• Delores Mercer

    Charity, I hear what you are saying. I was a case manager for Family Services before I retired. I worked mostly with young women who had children and needed help in becoming self sufficent. Most of those I worked with were like you, they did the best they could and tried very hard. We live in a rural community so public transportation is not available. These young woman had many obstacles. They had to be looking for work, and many times had no one to watch their children while they did job search. Many had no vehicle, so they had to ask others to drive them, or walk. Even when they had a job, they had the responsibility of getting their children to a babysitter or day care, which usually meant taking them to a daycare setting and to a babysitter (more than one stop before going to work) . As I said many did not have their own form of transporation, yet they had to get the children to other places, and then get themselves to work on time, which was no easy feat. Many did not have telephones and if they had a sick child, or another situation where they could not go to work, they could not leave a sick child to go to the nearest neighbor with a phone, and ask to use it. If they didn’t call in to work, of course, they would lose their jobs. Some of my clients did not have the kind of clothes needed for work. They did not always have necessities they needed, such as an alarm clock. I am just saying that many people think these young woman are lazy and don’t want to work. This is not the norm. I don’t think any of them thought when they were little, “When I grow up I want to have kids and raise them on Welfare.” Yet in life, whether through their own fault or not, they were in various situations where they really needed a hand up and lots of encouragement. . Some of them didn’t have role models in their lives that taught them by example what it was to be a productive citizen to society. They pushed on and did the best they could and want a better future for their children. Some faced things themselves as children that no child should have to face. Just saying that some people do not realize what these young women (and sometimes men), go through, trying to do the best they can for their children. — Delores M.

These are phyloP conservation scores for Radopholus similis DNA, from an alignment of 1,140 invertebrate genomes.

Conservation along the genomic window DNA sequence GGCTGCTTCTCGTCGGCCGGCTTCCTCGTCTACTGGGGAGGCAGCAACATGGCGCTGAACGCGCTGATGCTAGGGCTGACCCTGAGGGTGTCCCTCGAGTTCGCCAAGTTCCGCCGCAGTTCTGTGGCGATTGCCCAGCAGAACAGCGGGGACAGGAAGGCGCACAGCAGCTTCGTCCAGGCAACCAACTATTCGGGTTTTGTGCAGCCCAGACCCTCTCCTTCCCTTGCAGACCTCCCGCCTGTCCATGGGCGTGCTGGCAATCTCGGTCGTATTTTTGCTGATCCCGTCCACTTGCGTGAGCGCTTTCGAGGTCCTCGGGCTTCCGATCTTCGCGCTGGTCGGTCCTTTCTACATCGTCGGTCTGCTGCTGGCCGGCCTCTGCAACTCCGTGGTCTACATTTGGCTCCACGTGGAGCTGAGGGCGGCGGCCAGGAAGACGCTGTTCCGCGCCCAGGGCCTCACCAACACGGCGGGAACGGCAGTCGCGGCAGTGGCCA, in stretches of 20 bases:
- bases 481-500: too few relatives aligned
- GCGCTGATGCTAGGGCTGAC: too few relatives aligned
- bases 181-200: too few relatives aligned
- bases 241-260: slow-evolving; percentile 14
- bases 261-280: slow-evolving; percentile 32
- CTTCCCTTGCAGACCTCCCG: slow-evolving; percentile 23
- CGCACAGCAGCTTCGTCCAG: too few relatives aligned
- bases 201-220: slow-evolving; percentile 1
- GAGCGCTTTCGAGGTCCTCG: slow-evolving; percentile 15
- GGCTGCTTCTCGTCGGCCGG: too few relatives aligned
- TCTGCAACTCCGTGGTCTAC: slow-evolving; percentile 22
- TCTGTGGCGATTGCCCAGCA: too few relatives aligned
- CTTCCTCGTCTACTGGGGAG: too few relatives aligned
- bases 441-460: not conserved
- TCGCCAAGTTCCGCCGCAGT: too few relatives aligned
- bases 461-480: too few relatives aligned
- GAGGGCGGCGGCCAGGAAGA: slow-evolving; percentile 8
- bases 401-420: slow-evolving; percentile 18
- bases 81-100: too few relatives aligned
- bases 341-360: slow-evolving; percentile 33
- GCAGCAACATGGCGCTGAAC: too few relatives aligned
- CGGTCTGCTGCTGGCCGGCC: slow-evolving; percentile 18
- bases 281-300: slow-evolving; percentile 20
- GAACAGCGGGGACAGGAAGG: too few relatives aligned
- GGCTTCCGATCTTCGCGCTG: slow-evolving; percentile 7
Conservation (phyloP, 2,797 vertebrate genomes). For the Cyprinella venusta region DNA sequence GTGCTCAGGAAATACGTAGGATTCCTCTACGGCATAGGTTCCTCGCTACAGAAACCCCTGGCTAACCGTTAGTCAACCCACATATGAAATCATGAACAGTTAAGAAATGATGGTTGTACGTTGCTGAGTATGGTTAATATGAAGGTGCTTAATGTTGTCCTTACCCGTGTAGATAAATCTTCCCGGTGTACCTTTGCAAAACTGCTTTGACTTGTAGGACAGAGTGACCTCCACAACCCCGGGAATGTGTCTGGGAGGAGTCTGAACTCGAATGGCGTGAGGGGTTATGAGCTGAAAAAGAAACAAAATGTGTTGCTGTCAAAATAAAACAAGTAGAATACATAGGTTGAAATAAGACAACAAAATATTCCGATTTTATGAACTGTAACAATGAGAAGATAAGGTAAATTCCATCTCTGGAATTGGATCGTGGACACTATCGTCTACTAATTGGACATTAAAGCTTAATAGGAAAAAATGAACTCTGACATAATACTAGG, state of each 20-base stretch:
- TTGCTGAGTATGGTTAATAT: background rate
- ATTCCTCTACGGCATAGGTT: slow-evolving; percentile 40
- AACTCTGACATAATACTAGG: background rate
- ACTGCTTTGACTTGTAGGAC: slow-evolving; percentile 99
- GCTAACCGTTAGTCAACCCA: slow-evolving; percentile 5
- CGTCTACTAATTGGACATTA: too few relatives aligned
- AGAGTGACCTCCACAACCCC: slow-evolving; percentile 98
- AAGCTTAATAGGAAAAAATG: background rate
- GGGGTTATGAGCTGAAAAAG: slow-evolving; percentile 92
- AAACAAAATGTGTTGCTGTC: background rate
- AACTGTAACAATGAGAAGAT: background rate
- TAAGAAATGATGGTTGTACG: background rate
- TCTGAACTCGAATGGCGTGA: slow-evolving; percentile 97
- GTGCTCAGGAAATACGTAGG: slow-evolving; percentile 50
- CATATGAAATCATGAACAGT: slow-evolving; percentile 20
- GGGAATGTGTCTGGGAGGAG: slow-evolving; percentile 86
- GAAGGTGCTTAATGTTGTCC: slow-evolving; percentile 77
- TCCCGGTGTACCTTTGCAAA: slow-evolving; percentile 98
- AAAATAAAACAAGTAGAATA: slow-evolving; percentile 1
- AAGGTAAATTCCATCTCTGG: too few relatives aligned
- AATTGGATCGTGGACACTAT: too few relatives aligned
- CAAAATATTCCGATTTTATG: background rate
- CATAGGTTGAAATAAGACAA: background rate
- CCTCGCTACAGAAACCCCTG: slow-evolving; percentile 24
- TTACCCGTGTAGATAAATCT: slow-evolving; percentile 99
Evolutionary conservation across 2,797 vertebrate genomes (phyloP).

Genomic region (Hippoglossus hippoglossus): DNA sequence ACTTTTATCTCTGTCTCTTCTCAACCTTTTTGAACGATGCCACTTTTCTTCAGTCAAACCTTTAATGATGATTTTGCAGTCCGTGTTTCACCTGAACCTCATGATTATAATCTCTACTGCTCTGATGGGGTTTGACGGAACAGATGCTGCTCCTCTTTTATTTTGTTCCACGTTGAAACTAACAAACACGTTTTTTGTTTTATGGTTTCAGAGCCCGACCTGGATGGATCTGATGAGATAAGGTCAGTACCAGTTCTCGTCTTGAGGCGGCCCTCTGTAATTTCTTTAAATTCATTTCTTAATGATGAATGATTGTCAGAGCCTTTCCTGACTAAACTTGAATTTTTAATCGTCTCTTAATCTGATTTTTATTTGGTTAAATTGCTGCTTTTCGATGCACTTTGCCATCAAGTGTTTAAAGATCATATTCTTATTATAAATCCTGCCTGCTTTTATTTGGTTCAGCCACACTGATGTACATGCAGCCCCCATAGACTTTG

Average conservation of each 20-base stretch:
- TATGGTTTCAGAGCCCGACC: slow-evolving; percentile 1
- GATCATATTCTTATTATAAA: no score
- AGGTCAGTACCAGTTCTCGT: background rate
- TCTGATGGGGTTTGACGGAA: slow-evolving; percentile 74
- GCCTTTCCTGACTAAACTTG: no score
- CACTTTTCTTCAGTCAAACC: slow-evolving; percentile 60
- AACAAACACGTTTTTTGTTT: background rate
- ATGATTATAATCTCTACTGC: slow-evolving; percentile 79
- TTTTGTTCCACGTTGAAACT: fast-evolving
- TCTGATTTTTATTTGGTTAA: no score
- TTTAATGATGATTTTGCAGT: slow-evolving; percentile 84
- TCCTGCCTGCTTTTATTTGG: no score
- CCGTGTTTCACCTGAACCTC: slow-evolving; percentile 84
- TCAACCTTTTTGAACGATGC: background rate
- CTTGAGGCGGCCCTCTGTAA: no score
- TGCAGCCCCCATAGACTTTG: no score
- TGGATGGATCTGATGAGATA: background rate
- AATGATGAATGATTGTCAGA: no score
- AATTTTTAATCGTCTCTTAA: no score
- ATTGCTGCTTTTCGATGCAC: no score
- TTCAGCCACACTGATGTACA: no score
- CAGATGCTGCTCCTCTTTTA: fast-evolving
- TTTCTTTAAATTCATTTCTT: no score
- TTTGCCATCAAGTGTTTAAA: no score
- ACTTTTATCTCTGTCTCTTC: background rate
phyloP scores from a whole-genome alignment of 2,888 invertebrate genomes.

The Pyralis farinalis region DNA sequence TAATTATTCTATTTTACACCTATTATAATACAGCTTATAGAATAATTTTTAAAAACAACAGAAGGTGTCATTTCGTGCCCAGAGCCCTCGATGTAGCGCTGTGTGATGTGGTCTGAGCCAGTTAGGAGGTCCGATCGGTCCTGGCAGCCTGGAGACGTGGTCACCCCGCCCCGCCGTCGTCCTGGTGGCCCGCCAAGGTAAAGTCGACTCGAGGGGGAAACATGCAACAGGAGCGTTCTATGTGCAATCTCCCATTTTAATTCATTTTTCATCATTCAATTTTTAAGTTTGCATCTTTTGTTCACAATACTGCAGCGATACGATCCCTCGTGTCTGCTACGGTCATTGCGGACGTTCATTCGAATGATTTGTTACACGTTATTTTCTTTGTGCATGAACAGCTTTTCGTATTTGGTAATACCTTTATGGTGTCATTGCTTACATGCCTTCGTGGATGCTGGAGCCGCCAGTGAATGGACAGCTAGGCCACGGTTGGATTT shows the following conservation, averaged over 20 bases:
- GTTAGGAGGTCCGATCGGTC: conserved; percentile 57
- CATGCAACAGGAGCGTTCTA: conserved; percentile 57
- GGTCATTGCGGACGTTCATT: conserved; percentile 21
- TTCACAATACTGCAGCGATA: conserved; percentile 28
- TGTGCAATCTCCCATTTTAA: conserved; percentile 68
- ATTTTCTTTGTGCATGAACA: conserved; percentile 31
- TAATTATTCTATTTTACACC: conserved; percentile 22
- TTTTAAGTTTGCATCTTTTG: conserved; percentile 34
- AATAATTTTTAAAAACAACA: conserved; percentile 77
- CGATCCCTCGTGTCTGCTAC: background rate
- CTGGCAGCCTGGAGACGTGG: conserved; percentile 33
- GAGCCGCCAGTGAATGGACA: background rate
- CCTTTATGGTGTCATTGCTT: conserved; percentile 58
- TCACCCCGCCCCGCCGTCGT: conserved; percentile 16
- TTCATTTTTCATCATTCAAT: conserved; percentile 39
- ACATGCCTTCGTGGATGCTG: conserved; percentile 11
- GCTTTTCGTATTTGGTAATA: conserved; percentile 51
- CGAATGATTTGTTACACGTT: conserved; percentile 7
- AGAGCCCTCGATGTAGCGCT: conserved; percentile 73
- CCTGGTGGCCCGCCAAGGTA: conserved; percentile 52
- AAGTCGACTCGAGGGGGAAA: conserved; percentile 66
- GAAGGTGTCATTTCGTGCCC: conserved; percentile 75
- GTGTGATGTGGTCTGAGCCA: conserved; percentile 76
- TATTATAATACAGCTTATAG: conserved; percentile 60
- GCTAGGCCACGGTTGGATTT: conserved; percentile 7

• Bonnie Hale

    I am so happy my Mother taught me how to save money. I see some friends with very low income, and they don’t seem to understand the principles of using coupons, buy what’s on sale, or getting the children to be less picky about what they will eat. If they are old enough to understand the concept of having to do more with less, then eating something different might be an option. I also scan the reduced goods baskets, reduced bakery , reduced meats, you name it. Ask friends with gardens if they have too much of something if you can have some. Usually they are happy to share.

  • Evan Sanders

    Item #1 clarification: File for bankruptcy and free yourself of debt. The purpose of bankruptcy is to allow people to make a fresh start. The philosophy that drives bankruptcy laws flies in the face of Victorian era “debtor’s prisons” where a person in debt could never free themselves of past indiscretions and make a new start, leaving many good people who could have made a difference in the world, instead rotting in debtor’s prisons for decades. There are no taxes on forgiven revolving and mortgage debt from bankruptcy (see a bankruptcy attorney for specifics on your situation, and there are attorneys who serve those in poverty).

    Next, after getting that monkey off your back, do everything humanly possible to never get into debt again, and follow the advice in the article. Claw your way out of poverty even if the ordeal kills you, because there is no life in the dark place where you feel so hopelessly trapped. If you were stranded in the wilderness, you would die trying to get out, instead of laying down to die. Treat your situation like that, because you might as well be stranded in the wilderness, and with determination and faith, you can escape your fate. (And for many, by the way, bankruptcy is the helicopter ride to safety for those who otherwise might have died from the elements.)

    • Arthur Mantzouris